If they wanted to preserve the “threatening the galaxy” angle, they should have invented some new kind of space disturbance, rather than relying on a supernova, whose properties are known. But one thing I don’t like about previous Trek incarnations is the random made-up technobabble of the week. There is a certain amount of verisimilitude you get by invoking an actual supernova. But you can’t just use the word without the meaning. So keep it a supernova. In that case, Spock should have said: “129 years from now, a star will explode and threaten to destroy
the galaxy Romulus. The star went supernova, consuming everything in its path. I promised the Romulans that I would save their planet. We outfitted our fastest ship. Using red matter, I would create a black hole, which would absorb the exploding star. I was en route when the unthinkable happened. [But I was too late.] The supernova destroyed Romulus.”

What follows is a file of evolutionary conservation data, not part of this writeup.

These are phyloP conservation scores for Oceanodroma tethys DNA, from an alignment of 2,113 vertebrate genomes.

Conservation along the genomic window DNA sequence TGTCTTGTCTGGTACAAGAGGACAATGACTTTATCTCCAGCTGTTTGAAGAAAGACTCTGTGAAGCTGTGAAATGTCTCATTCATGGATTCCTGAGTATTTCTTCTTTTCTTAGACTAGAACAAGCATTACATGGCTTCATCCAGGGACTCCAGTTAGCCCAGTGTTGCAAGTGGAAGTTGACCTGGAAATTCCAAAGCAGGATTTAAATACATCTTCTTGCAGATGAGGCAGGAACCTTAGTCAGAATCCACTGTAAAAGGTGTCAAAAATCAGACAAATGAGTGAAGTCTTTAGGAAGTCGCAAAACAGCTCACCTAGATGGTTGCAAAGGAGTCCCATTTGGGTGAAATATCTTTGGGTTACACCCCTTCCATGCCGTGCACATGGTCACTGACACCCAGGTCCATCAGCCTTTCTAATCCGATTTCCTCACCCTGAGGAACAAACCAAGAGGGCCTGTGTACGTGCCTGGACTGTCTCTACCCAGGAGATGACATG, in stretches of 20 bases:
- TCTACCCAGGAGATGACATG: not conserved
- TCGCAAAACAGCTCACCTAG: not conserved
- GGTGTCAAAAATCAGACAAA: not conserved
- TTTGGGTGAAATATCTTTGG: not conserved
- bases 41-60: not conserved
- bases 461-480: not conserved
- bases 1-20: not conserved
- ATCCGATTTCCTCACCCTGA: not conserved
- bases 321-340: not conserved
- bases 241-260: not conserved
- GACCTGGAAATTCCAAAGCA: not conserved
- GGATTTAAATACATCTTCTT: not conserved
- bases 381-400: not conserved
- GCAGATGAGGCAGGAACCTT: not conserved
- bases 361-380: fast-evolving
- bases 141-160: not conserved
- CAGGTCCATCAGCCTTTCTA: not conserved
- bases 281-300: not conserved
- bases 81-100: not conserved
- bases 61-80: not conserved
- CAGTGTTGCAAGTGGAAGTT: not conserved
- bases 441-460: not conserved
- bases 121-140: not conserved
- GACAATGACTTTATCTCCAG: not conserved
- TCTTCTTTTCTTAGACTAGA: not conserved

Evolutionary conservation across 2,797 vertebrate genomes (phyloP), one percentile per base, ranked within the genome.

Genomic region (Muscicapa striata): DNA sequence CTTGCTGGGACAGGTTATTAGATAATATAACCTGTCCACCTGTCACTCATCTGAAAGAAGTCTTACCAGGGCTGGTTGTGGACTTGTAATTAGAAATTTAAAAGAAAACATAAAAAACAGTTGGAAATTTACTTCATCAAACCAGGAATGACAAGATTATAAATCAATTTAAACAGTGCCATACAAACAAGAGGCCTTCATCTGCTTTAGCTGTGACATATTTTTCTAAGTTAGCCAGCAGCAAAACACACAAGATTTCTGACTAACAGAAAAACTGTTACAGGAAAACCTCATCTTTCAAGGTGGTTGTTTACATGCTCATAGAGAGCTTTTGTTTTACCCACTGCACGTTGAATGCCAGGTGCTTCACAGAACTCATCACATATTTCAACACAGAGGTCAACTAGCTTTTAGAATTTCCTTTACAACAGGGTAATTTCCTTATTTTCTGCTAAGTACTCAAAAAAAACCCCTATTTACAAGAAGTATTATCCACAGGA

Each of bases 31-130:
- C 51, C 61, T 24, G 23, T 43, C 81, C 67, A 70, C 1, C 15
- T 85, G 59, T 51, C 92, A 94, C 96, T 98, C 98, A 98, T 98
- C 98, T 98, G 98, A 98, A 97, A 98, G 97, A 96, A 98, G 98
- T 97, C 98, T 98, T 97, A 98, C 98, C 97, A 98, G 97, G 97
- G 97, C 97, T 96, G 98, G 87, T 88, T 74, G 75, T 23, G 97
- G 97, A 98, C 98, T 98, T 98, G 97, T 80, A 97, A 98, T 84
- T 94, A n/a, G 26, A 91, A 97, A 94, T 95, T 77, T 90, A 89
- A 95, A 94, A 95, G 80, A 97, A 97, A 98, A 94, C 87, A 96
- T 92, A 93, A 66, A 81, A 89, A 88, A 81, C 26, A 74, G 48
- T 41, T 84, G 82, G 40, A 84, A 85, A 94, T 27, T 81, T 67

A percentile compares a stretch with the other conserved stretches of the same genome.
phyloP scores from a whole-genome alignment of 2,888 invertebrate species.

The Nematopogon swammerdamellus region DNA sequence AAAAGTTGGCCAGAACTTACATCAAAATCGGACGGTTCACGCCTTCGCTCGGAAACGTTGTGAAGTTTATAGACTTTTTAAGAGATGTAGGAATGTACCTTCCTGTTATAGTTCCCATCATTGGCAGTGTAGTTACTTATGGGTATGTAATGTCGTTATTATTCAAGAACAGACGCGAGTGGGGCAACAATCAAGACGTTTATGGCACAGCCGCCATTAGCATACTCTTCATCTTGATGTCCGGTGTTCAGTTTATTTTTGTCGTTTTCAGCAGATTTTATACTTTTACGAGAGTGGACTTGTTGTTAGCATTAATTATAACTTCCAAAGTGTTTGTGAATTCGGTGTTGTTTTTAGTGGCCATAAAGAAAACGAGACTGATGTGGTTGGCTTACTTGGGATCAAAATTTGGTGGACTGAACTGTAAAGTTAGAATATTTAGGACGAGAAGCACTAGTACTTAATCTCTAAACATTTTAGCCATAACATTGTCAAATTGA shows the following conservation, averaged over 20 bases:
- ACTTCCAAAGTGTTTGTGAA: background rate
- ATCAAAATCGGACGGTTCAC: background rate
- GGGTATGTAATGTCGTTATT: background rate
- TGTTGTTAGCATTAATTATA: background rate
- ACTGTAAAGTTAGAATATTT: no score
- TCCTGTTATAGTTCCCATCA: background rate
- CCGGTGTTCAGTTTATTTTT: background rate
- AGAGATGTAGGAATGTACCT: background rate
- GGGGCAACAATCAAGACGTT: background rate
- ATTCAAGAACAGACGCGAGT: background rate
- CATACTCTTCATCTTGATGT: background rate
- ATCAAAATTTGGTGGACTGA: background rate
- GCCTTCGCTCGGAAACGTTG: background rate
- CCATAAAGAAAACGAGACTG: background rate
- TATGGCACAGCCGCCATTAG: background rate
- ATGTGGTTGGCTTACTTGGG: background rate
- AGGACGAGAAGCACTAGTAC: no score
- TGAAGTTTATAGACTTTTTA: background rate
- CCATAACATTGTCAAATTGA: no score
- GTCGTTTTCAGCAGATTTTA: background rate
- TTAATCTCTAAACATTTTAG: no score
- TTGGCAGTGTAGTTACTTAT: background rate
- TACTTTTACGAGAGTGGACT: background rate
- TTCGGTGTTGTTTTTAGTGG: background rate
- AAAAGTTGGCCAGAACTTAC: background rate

Surprisingly enough, I don’t hate Red Matter, although the way it was dealt with could have been handled much better. The script called for (1) something to stop a supernova, (2) the creation of a black hole / wormhole to make time travel possible, (3) something that would destroy Vulcan, (4) something to create a black hole at the end of the film. So why not invent a MacGuffin that can do all that? Sounds crazy, but so does Dark Matter – invisible matter that only interacts gravitationally, and we think that stuff is the predominant form of matter in the universe. Baryonic matter, the stuff we (and stars) are made of, is the weird stuff as far as the universe is concerned.